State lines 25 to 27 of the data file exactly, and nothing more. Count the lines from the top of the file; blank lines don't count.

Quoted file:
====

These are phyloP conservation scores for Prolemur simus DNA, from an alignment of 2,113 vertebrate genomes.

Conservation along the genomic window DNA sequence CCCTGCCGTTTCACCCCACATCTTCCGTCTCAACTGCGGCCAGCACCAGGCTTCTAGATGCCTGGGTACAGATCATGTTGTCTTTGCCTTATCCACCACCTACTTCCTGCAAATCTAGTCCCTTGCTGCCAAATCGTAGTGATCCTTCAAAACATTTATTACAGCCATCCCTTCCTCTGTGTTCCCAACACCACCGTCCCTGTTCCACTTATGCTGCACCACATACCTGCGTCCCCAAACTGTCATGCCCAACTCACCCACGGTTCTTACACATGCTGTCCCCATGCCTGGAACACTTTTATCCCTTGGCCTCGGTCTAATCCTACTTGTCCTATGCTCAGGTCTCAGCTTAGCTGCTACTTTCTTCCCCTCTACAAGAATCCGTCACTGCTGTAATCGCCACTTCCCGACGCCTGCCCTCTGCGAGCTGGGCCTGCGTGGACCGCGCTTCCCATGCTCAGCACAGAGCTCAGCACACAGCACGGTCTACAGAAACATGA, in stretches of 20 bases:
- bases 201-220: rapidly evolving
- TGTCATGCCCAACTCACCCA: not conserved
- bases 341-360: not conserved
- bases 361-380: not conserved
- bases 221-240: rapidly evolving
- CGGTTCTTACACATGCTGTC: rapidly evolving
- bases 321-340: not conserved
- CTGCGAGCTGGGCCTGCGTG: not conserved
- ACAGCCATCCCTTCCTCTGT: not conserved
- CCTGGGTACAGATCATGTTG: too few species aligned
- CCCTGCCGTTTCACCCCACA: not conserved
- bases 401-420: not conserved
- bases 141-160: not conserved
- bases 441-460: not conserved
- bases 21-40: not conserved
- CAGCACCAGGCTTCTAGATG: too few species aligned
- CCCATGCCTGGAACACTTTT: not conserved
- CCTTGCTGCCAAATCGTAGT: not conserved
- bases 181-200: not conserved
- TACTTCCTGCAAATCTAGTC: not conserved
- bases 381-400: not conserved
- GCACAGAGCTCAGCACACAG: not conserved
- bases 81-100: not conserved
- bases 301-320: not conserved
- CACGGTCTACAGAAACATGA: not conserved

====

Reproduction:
- bases 81-100: not conserved
- bases 301-320: not conserved
- CACGGTCTACAGAAACATGA: not conserved